Taki Oldham Acting as investigative journalist, narrator and central character, Australian filmmaker Taki Oldham’s journey to uncover the truth about `astroturfing’ forms the central narrative of the story. In order to infiltrate the highly guarded world of public relations front groups, Taki went undercover as a free-market loving Australian university student, creating a fake blog and a fake study grant as part of his cover. Wendell Potter A former head of corporate communications at insurance giants Humana and Cigna. After retiring in 2008 Wendell Potter has turned whistle blower over the use of astroturfing and other misleading tactics used by his industry. He has since testified before congress and become a regular media contributor. Time magazine called him “the ideal whistleblower”. His book Deadly Spin: An Insurance Company Insider Speaks Out On How Corporate PR is Killing Health Care and Deceiving Americans is due out in November 2010. Jim Hoggan President of the Canadian PR firm James Hoggan & Associates, publisher of the Desmog Blog and author of Climate Cover Up (2009). For a number of years he has tracked the PR campaign on behalf of polluting industries to deny and delay action on global warming. He is both in awe of and horrified by what he calls the largest and most insidious PR campaign ever carried out. Mark Crispin Miller A professor of Media, Culture and Communication at NYU and author of numerous books. Miller is a leading expert on modern corporate propaganda and its use by the public relations industry. Miller is now at work on The Marlboro Man: An American Success Story, to be published by Yale University Press in 2011. Americans For Prosperity From their Hands Off My Healthcare campaign to their Hot Air Tour opposing climate legislation and their seminal role establishing the Tea Party Movement, nobody been more active than the 1+ million member “free market” citizens group Americans For Prosperity in opposing the Democrat agenda. But who is funding their multi million dollar campaigns?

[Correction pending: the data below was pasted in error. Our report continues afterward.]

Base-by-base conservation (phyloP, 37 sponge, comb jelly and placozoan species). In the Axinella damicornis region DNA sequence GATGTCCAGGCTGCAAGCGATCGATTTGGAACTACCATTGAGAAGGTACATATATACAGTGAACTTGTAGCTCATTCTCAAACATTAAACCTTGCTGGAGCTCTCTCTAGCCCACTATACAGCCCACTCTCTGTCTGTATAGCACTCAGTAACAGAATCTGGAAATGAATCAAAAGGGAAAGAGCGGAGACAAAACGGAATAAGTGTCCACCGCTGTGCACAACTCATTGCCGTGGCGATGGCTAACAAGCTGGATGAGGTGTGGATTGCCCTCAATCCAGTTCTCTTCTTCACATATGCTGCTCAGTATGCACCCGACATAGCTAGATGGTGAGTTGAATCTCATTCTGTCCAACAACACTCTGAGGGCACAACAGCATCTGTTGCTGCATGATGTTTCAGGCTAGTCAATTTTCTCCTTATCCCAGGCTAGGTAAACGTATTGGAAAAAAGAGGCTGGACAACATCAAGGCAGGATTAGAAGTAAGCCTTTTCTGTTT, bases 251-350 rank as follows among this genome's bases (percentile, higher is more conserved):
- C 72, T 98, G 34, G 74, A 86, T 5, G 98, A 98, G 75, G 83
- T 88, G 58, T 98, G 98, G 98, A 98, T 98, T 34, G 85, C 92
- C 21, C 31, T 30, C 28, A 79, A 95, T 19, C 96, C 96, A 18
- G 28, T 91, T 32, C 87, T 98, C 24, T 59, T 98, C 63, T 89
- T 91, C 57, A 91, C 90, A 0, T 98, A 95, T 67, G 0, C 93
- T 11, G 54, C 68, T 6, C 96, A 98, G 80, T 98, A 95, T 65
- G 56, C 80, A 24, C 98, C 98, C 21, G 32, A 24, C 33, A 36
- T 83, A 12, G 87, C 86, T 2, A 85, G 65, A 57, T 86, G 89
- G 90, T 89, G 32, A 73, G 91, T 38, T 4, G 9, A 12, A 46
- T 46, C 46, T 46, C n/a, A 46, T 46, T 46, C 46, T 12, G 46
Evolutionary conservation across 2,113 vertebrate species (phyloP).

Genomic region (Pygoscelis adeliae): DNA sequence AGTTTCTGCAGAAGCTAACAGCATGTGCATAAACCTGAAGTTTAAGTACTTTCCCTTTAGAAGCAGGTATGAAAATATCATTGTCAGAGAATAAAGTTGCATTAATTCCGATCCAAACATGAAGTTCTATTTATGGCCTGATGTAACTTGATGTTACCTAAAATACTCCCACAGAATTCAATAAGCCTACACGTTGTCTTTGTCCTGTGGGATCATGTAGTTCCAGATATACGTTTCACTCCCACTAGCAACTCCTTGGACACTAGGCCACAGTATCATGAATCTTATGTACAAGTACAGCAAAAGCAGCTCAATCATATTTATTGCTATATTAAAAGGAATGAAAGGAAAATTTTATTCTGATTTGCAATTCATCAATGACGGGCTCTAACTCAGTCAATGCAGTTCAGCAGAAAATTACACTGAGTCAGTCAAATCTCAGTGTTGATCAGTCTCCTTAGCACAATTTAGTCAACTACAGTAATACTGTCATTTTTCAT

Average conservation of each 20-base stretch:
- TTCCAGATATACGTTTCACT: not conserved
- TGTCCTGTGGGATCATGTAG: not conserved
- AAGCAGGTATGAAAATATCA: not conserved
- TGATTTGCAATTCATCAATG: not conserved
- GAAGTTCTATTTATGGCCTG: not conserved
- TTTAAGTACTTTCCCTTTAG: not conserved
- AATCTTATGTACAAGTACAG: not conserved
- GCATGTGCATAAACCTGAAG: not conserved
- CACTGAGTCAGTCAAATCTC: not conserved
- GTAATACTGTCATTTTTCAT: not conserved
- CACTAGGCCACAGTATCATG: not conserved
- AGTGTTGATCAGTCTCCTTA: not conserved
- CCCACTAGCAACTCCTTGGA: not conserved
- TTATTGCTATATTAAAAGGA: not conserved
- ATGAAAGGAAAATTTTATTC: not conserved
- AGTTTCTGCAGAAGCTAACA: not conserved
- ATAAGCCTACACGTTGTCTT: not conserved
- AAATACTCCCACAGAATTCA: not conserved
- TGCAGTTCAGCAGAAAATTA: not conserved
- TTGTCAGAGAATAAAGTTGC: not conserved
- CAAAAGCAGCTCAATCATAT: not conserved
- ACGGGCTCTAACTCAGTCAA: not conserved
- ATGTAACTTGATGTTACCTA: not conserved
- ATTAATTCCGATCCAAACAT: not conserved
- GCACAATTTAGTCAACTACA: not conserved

Other Persons & Groups Featured
Dr Fred Singer A leading climate sceptic with ties to the tobacco and oil industries Leighton Steward A former oil executive fronting the astroturf group CO2 is green. Energy Citizens An astroturf group set up by the American Petroleum Institute Tea Party Express A tea party group created by political consultancy firm Russo Marsh and Rogers. Friends Of America An astroturf effort by coal giant Massey Energy Fox News / Glenn Beck Populist muckrakers Freedomworks A free-market group prominent in the Tea Party movement Dr Brenda Ekwurzel Climate scientist with the Union Of Concerned Scientists